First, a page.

As the Ilya Kovalchuk saga slogs on into Day 27 with no end in sight, the Russian star has plenty of company in terms of those hoping for a little clarity when it comes to their future in the NHL.
Nearly 100 other free agents, many well down the league's pecking order, are also awaiting their turn to sign, with August fast approaching.
And the waiting game could get painful come September.
"It's like musical chairs," said veteran agent Rich Curran, who represents as-yet-unsigned winger Alexei Ponikarovsky. "The music will stop and there won't be enough chairs."
Roughly seven weeks from the start of training camps, a quick head count bears that out. Of the 621 players that played 40 or more games in the NHL last season, 84 remain unrestricted free agents - a group that had a collective salary cap hit of $144-million (U.S.) last season.
More than 600 players, meanwhile, are already signed for next season.
Of those still available, forwards are the most plentiful - with Paul Kariya, Alexander Frolov, Maxim Afinogenov, Teemu Selanne, Lee Stempniak, Bill Guerin, Eric Belanger, Brendan Morrison and Ponikarovsky at the top of the list.
On defence, Willie Mitchell, Andy Sutton and Brian Pothier are available, while veteran netminders such as Marty Turco and Jose Theodore - both starters last season - have yet to find even backup roles.
"You're talking about some depth," Belanger's agent, Joe Tacopina, said. "You could make a team out of the free agents that are available - and it'd be a pretty good one."
Of those, Frolov and Belanger are the closest to reaching deals (the New York Rangers are nearing an agreement with Frolov and multiple teams with salary cap room are bidding on Belanger).
Don Baizley, the agent for Kariya and Selanne, said Monday both veterans had received interest but neither had made a decision on a new deal. Selanne will either return to the Anaheim Ducks for another season or retire, Baizley said, while Kariya has offers but has yet to make a call.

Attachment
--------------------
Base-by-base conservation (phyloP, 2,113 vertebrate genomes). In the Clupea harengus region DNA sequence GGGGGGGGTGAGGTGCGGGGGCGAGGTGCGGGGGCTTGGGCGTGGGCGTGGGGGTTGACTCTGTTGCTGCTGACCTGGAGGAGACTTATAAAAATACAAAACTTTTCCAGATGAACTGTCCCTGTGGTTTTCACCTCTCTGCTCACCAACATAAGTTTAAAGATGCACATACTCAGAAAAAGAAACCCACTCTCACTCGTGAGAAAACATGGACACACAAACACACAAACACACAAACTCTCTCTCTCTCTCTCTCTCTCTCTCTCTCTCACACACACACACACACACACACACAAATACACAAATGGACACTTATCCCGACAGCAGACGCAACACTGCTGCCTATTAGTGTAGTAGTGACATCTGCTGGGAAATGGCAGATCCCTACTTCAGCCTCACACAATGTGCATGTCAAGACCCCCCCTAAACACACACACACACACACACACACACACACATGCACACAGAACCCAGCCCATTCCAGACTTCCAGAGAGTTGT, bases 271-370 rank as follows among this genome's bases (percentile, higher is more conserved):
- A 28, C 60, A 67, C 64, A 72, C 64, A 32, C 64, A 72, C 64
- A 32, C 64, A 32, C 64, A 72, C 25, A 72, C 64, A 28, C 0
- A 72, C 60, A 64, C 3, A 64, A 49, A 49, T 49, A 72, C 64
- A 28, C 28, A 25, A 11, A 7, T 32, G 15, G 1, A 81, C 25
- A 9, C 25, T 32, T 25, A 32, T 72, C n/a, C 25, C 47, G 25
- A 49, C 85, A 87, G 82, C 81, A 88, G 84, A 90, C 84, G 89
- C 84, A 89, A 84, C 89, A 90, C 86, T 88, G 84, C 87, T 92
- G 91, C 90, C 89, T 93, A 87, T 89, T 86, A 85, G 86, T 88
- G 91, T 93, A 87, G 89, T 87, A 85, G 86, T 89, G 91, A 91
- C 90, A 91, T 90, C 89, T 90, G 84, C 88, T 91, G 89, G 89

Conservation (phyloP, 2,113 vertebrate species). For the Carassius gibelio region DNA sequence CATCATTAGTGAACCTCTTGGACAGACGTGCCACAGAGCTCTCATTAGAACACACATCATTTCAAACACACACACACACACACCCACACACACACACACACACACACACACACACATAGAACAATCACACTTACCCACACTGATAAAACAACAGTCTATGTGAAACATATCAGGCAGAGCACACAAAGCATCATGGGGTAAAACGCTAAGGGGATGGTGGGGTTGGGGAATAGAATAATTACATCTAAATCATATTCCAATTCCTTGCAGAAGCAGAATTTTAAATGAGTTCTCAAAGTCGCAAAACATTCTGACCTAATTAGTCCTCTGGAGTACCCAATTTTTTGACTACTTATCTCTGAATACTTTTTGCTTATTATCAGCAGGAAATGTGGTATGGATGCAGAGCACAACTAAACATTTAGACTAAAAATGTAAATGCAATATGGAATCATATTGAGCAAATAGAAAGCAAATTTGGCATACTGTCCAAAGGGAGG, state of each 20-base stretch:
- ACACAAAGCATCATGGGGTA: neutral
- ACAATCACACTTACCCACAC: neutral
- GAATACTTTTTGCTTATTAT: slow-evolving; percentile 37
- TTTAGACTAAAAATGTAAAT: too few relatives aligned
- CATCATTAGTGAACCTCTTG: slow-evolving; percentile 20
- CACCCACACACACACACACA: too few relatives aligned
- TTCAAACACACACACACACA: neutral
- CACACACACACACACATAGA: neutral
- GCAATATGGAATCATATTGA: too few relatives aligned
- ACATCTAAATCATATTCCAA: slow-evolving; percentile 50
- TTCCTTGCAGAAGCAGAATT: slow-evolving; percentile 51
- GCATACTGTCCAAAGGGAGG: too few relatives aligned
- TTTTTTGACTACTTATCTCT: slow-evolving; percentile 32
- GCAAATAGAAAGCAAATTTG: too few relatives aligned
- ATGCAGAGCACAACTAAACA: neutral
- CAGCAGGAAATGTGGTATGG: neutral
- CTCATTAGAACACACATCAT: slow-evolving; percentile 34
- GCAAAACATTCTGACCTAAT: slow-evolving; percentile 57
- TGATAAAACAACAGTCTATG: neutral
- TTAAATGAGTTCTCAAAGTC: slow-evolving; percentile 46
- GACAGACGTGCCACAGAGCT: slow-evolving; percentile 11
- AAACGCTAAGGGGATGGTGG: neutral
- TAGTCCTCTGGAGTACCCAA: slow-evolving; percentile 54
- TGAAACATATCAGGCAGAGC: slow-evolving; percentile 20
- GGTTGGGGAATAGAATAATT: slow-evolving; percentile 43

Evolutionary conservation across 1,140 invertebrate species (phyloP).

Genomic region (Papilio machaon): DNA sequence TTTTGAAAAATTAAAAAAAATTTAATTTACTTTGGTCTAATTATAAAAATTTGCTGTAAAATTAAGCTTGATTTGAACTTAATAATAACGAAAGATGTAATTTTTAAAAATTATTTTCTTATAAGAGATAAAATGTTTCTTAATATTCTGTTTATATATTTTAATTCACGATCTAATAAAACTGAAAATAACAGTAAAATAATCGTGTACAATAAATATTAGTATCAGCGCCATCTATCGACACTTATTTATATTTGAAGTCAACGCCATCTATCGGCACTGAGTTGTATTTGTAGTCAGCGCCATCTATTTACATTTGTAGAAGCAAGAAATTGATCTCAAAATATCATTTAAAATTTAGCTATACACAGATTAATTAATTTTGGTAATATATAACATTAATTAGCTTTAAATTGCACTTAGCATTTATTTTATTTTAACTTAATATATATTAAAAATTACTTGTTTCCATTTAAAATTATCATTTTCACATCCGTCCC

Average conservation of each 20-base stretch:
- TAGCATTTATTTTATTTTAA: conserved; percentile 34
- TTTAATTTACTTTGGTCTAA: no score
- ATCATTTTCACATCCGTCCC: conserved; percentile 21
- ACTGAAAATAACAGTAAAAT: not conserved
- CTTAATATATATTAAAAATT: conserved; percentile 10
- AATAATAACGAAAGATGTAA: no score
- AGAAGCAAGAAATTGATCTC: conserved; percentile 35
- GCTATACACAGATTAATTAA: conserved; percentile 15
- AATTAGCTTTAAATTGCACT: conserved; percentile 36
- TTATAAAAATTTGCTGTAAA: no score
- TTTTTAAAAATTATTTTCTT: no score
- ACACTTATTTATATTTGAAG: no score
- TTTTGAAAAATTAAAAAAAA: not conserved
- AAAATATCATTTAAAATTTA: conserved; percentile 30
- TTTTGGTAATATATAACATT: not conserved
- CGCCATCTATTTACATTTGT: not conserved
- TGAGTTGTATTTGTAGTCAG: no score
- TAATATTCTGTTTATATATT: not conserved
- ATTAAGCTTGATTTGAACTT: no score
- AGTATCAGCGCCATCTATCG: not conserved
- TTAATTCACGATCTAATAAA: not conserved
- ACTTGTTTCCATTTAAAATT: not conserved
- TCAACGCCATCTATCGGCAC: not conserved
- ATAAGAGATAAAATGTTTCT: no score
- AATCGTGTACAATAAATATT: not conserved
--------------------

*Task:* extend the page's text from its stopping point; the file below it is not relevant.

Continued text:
This year, those with choices are the lucky ones.
Unlike past seasons under the salary cap, when the majority of the established free agents signed contracts in the first week of July, this summer has seen a huge number of teams balk at the asking price for second- and third-line players.
In an informal poll Monday, agents around the league agreed the market for depth has eroded to the point where many general managers are unwilling to pay much more than the league minimum ($500,000) for the bottom eight to 10 players on their roster.
"So many teams are taking the position that they're going to pay third- and fourth-line guys $1-million or less," said Tacopina, who is getting calls daily from European clubs hoping to sign NHL-calibre players. "I think we're going to see a watering down of talent in the league if it continues on this path."
One of the holdups this summer has been Kovalchuk, who finally signed a contract with the New Jersey Devils last week, only to have the deal rejected by the NHL the next day. Once his status is finally resolved, many agents said they felt their clients will finally get closer looks from teams waiting out the market.
On the whole, however, there isn't much left to be spent.
Including Kovalchuk's deal, teams have committed a total of $1.55-billion to salaries for next season, only slightly less than the $1.6-billion spent last season. Because the salary cap rose by $2.6-million per team, it's expected more money will be spent overall. But, as has been the trend since the 2004-05 lockout, up-and-coming players and superstars - like Kovalchuk - have taken home the bulk of available cash.
Curran added that many teams that want to add free agents are burdened with contracts they can't get rid of.
"Some of the mistakes teams have made in the past are catching up with them," he said.
Some agents said this summer may mark the end of free agency as it was previously known, and that, going forward, it will be better for players to sign contracts before July 1 instead of fighting for what's left deep into the off-season.
"It's not as simple as it used to be," Curran said. "All you have to do is add up the number of players available and the number of jobs available and common sense will tell you there will be an issue."